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#input_from_the_net = ""

my_array = [ ["Header name" , input_from_the_net] ]

input_from_the_net = "a value scraped from the net"

puts "#{my_array[0][0]} is #{my_array[0][1]}"

EDIT:

I use the variable input_from_the_net later on in the loop and assign its value into a hash. That hash is then stored inside another hash. If I use input_from_the_net.replace("a value scraped from the net") it replaces the value inside all hashes. That is not desired. I want all hashes to keep the correct values.

EDIT2: more detailed sample code

`require 'pp'
input_from_the_net = ""

def parse_the_website()
  (0..5).each { |index| 
    input_from_the_net = index+23
    @my_hash[index] = {@my_array[0][0] => input_from_the_net}
  } 
end

@my_array = [ ["Header name" , input_from_the_net] ] 
       #my_array is used on different places of the code

@my_hash = {}
parse_the_website
pp @my_hash

Q1: can I make this work and not change the order of lines?

Q2: if I uncomment #input_from_the_net = "" the value of the variable input_from_the_net at the time of printing is "" not the "a value scraped from the net". How come?

share|improve this question
    
You have change the intent of the question considerably. Can you post a new code example to show the problem? –  Doug Neiner Jan 26 '10 at 4:05
    
@Doug Neiner: I thought that my_array = [ ["Header name" , input_from_the_net] ] is the most important in my question. Maybe I simplified it too much.I edited the question. –  Radek Jan 26 '10 at 6:52

2 Answers 2

up vote 1 down vote accepted

I recommend making a simple class:

class Netinput
  attr_accessor :netinput

def initialize(netinput = "")
  @netinput = netinput
end

end

Then use it like this:

input_from_the_net = "our test string"

#Netinput can take a string or no argument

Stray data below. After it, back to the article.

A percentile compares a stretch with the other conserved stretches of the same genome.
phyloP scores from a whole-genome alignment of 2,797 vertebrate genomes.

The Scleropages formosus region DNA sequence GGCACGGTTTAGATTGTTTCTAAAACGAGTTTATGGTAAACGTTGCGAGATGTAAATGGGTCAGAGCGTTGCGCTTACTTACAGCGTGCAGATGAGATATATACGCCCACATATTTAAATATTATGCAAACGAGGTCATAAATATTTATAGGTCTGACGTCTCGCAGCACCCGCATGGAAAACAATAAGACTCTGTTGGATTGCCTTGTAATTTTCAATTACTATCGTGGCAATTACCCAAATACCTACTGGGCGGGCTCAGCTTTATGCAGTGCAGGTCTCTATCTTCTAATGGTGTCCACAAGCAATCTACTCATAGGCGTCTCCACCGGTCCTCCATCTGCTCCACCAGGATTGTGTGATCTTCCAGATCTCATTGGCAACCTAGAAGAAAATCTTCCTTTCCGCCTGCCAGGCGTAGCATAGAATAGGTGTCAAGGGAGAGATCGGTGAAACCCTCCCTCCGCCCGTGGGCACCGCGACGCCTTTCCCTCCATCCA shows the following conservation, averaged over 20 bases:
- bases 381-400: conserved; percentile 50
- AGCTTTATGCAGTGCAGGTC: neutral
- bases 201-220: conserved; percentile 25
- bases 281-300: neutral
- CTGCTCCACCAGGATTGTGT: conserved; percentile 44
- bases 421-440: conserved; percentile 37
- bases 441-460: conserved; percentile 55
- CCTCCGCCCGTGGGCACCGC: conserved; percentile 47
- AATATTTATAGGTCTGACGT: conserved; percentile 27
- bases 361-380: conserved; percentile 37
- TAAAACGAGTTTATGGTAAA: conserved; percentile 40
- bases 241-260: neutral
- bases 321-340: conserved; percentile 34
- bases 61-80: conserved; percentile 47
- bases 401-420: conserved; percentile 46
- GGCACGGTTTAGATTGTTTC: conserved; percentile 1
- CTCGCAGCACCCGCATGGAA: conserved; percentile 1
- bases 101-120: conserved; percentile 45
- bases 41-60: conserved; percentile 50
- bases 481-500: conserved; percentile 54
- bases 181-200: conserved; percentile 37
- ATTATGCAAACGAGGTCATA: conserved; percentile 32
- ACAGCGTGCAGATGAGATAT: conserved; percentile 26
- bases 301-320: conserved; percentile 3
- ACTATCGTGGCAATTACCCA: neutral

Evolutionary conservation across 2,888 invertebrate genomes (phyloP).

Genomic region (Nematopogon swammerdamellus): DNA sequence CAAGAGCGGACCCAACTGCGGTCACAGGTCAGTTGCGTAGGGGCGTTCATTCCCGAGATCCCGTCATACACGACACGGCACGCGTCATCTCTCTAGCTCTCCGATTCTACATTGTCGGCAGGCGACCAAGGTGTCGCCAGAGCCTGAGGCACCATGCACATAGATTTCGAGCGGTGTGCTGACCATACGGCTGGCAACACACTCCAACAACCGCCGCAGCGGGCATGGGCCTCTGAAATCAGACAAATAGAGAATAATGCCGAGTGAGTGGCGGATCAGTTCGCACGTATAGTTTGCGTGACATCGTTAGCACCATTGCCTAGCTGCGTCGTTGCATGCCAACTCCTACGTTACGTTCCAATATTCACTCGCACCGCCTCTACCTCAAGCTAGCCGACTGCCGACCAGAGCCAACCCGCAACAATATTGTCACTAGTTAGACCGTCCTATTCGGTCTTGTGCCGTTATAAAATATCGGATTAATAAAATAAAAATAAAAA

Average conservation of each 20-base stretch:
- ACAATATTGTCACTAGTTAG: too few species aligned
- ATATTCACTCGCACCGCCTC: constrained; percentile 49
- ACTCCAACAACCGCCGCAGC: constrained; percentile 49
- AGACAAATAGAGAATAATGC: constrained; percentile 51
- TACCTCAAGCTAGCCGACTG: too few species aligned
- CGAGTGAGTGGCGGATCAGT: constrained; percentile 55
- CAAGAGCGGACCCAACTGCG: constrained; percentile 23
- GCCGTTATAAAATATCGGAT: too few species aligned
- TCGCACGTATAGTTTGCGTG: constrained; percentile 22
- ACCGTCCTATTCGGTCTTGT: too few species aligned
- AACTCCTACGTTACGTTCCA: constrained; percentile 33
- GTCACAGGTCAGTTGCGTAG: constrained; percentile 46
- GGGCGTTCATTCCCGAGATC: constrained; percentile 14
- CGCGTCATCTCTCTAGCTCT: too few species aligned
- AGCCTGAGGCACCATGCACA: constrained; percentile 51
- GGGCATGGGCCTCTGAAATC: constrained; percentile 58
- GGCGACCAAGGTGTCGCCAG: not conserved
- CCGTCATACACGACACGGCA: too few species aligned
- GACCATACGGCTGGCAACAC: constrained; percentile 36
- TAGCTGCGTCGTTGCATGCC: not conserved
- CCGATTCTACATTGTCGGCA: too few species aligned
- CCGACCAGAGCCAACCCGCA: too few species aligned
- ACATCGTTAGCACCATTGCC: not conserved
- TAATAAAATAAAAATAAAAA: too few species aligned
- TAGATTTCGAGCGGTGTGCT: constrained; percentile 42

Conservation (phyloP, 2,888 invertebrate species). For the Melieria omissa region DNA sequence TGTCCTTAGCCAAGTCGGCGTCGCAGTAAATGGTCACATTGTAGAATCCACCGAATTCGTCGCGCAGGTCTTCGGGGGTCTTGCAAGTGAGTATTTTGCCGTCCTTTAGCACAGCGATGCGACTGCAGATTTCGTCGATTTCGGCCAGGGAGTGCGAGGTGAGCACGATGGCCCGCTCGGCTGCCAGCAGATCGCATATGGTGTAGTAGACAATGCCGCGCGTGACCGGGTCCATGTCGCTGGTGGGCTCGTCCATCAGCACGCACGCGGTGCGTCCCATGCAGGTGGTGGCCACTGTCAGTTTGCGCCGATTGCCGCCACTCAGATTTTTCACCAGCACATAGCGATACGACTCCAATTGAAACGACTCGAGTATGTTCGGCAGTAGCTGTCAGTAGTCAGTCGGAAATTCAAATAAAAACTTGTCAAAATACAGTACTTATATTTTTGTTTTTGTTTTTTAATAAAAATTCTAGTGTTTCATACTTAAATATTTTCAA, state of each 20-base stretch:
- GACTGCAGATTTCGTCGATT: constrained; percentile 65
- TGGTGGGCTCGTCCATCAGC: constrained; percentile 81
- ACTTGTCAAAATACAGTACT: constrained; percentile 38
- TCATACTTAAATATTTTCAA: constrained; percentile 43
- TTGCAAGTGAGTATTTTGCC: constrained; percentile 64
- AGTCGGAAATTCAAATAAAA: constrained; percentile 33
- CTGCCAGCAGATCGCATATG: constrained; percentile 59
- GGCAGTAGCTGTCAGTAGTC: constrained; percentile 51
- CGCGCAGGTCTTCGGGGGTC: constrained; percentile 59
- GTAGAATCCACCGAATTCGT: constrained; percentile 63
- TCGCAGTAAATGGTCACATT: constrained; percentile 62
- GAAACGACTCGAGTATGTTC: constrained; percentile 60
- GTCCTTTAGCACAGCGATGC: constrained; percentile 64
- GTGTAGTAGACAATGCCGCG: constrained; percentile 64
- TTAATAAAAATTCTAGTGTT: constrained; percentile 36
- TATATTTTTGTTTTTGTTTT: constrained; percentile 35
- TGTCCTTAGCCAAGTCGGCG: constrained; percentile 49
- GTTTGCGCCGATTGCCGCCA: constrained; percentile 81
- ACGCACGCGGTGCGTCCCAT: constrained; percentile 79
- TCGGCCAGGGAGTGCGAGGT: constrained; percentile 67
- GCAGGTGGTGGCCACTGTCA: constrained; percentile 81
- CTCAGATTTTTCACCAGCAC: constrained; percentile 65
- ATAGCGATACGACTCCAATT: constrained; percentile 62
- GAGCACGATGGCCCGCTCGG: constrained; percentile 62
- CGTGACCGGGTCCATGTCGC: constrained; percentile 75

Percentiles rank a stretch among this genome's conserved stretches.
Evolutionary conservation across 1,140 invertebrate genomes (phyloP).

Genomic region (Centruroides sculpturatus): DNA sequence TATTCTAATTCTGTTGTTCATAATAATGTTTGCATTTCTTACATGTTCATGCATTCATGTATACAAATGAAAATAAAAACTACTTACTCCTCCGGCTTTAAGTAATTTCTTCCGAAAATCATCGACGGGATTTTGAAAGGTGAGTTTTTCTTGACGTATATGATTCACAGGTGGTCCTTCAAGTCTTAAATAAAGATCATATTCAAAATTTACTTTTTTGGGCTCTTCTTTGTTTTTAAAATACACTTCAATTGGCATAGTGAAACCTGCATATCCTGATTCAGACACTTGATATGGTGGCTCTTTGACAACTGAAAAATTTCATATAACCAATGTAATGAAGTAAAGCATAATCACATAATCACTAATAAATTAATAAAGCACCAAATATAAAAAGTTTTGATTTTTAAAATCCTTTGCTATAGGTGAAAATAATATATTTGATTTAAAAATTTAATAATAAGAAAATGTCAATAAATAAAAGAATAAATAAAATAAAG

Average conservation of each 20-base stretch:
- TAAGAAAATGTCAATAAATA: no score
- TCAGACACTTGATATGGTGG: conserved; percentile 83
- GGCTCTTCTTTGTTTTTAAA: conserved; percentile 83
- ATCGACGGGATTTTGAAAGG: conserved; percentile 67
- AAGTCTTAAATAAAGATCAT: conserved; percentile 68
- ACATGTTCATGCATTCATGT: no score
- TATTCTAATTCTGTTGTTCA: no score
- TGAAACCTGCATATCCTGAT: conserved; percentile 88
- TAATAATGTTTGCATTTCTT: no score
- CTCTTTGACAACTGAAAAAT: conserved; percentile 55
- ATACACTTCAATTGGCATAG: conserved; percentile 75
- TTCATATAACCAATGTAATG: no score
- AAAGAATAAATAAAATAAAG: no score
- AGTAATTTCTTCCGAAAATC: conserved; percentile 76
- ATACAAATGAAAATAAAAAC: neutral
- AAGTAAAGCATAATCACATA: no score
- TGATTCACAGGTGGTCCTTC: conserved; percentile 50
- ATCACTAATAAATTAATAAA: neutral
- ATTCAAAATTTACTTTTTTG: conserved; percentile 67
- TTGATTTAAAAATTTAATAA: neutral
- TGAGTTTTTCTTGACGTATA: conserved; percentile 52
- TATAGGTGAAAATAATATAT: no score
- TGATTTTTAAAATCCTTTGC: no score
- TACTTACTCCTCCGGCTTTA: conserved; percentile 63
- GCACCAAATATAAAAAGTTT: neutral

my_array = [ ["Header name" , Netinput.new()] ]

my_array[0][1].netinput = input_from_the_net

puts "#{my_array[0][0]} is #{my_array[0][1].netinput}"

# Outputs: Header name is our test string

With this approach the second element of each array is an object that has its own instance variable "netinput." Hopefully this works for you.

share|improve this answer
    
@Beanish: your answer is closer to something I am looking for. Is that possible to change the code that the line input_from_the_net = "our test string" won't be there and that it would follow the code structure from my question under Edit2 section? I tried that I am getting undeclared array with object.rb:6: uninitialized constant Netinput (NameError). What is really important that I can use the array inside functions/procedures. –  Radek Jan 26 '10 at 19:10
    
you don't need the line input_from_the_net = "our test string" that is just setting a value to that variable, however you set it I don't know. If you remove that line my code still works because I set the instance variable to "" if no argument is given. If you copy and paste my two code blocks into a file and run it, it should work for you. Then modify that to fit your means. –  Beanish Jan 26 '10 at 20:28
    
yes, your initial code is working fine.When modifying it I moved my_array = [ ["Header name" , Netinput.new()] ] before the definition of the class thinking that the order doesn't matter. Very nice solution.Thank you. –  Radek Jan 27 '10 at 19:16

You can keep the same order you have, but you need to use replace:

input_from_the_net = ""

my_array = [ ["Header name" , input_from_the_net] ]

input_from_the_net.replace("a value scraped from the net")

puts "#{my_array[0][0]} is #{my_array[0][1]}"

# Outputs: Header name is a value scraped from the net

Every time you use = with a string, it creates a new string and assigns it to the variable. To replace it without creating a new string, you use the String.replace method.

For fun, you can use irb to test this out:

>> str = "Hello"
=> "Hello"
>> str.object_id
=> 2156902220                  # original id
>> str = "New String"
=> "New String"
>> str.object_id
=> 2156889960                  # different id
>> str.replace("Third String")
=> "Third String"
>> str.object_id
=> 2156889960                  # same id
share|improve this answer
    
that's interesting, I didn't know that about strings. And is there any way not to use input_from_the_net = "" at all? –  Radek Jan 25 '10 at 5:50
1  
You need to assign it as a string at some point, but you can do it inline: my_array = [ ["Header name" , input_from_the_net = ""] ] and save the previous call to initialize the variable. –  Doug Neiner Jan 25 '10 at 14:46
    
the inline initialization is great. –  Radek Jan 25 '10 at 18:43
    
I cannot use the .replace method. See my update in my question. I replaces all values 'backwards'. –  Radek Jan 25 '10 at 22:52

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